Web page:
Space is Faster than Light (Blog 1)

One facet of the universe that always left a bad taste in my mouth was the ostensible “speed limit” set by the speed of light (around 300,000 km/s). If the Universe is so vast, why is there a limit set by something that, for all we know, is not what makes up the Universe? I was happy to discover that sometimes, space itself, or the boundaries of our universe, can move faster than light. Right after the big bang, during the Inflationary period, the expansion of the universe itself was moving faster than the speed of light. This caused the universe to be able to spread out evenly and flatly, which is why the Universe looks the same in all directions (isotropy). This gives me hope for the idea of human spaceflight achieving a velocity over light-speed, and our exploration of the universe to be exponentially more successful.

via National Taiwan University


Posted in Class | Tagged , , | Comments Off on Space is Faster than Light (Blog 1)

Axial Precession and its Affects on Astrology

Earth’s Rotation and Axial Precession. Source: Wikipedia.

As the modern individual is likely well aware, the earth rotates in two very fundamental ways which affect our daily lives: it rotates every day and orbits the sun every year, forming these important means by which we keep track of time. However, one of the most interesting and confusing ways that the earth rotates in space is in its precession. Precession is caused by tilt of the earth’s axis. Since the earth’s axis does not sit straight up and down but at a tilt of between 22 and 24 degrees, the gravitational pull of the sun and moon in particular causes earth to wobble like a spinning top. The wobble causes the orientation of the earth’s axis in space to change. While we may not notice this change because it takes place over a period of about 26,000 years and it does not affect our calendar, if one could observe the stars across the millennia, they would will see the difference.

Precessional Cross. Nick Fiorenza

This means that traditions which involve the observation of starts, astrology chief among them, will be aware of this change. This is the reason why, in the Western tradition of astrology, called tropical astrology, one’s sun sign does not actually correlate with the constellation in which the sun appeared at the time of birth. For example, I was born in early February, thus according to tropical astrology, I am an Aquarian; however, at the time of my birth in the late 20th century, the sun was actually in Capricorn, not Aquarius. Other forms of astrology, such as Vedic sidereal astrology of India, takes precession into account, so in that tradition, I would be a Capricornian. On the one hand, sidereal astrology will always match the position of the sun in the constellations, but individuals born in early February (midwinter) in 1000 AD would be Aquarians while those born in in early February in 2000 AD would be Capricornians; on the other hand, tropical astrology will always keep those born in early February as Aquarians, whether in 1000 AD or 10000 AD, but the sun will actually appear in the constellation Aquarius only about 1/12 of the precessional cycle.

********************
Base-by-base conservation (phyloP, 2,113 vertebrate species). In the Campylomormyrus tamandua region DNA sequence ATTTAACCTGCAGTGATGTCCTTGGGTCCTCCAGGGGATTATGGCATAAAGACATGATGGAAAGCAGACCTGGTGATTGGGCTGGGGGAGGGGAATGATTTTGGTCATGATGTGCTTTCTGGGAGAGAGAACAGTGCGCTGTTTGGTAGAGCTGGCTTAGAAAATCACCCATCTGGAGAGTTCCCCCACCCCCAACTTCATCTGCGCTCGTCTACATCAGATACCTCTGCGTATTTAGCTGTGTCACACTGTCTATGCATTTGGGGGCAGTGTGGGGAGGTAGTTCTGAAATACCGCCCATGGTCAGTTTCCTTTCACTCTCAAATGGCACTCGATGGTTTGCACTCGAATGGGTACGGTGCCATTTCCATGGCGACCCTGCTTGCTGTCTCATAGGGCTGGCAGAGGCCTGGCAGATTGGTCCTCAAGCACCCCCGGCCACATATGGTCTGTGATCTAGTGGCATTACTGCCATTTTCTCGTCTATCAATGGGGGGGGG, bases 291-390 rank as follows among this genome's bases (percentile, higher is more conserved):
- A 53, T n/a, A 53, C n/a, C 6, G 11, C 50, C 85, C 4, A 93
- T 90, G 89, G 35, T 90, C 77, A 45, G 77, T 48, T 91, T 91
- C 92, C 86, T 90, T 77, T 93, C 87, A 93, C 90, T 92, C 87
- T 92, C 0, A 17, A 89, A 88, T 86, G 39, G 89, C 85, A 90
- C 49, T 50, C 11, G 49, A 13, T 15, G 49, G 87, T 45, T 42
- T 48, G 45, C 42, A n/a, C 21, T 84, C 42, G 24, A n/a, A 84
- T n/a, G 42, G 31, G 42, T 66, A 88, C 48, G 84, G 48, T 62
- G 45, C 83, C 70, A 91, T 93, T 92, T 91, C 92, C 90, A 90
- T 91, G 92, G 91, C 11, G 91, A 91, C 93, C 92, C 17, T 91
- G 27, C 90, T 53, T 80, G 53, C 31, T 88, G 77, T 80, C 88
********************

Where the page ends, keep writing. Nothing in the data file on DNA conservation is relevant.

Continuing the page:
People often ask which astrology is more accurate, tropical or sidereal. In the modern age of science, there is much weight placed on empirical, scientific accuracy, so tropical (Western) astrology is often accused of being inaccurate (because of precession) and sidereal tolerated as at least in line with astronomy. This is an oversimplification. The truth is that tropical astrology’s zodiac is more focused on the seasons in which one was born as well as the time of birth relative to the solstices and equinoxes and is less focused on the stars themselves. Since the seasons, solstices, and equinoxes are based entirely on astronomy, both of these traditions are as astronomically valid as the other. It should also be noted that the main differences affect the zodiac and have little to do astrology focused on planetary aspects, their transits, or houses. Thus, those who work primarily off of these elements will not be as affected by axial precession, since they are more based on the positions of the earth, sun, moon, and planets relative to each other and do not as heavily involve the sun’s position relative to the stars. In the end then, precession alters the zodiac and draws the lines on separation between tropical and sidereal astrology, with tropical focused on the consistency of the seasons and sidereal focused on the where the sun appears in the constellations. The more weight you place on the zodiac, the more difference there is, but if you focus on aspects, houses, and transits, things don’t change so much.

Zodiac Differences: Tropical (Green), Sidereal (Blue) Astronomical (Red). Nick Fiorenza
Posted in Class, Physics | Tagged , , , , | Comments Off on Axial Precession and its Affects on Astrology

Taylor’s Intro Post (Blog 0)

Hey y’all, just making an introductory blog post for my site. Attached is a picture of the New York City. I am originally from New York, and plan to live there for my adult life. I do not only have a nostalgic or geographic attachment to the city, however. NYC represents efficiency, innovation, and nocturnality, three of my most favored traits, all within an ingeniously designed small space.

new york
via US News and World
Posted in Class | Tagged , | Comments Off on Taylor’s Intro Post (Blog 0)

Time Travel

Interstellar Time Travel
An image form the movie Interstellar where time travel is unintentional, and in fact a problem.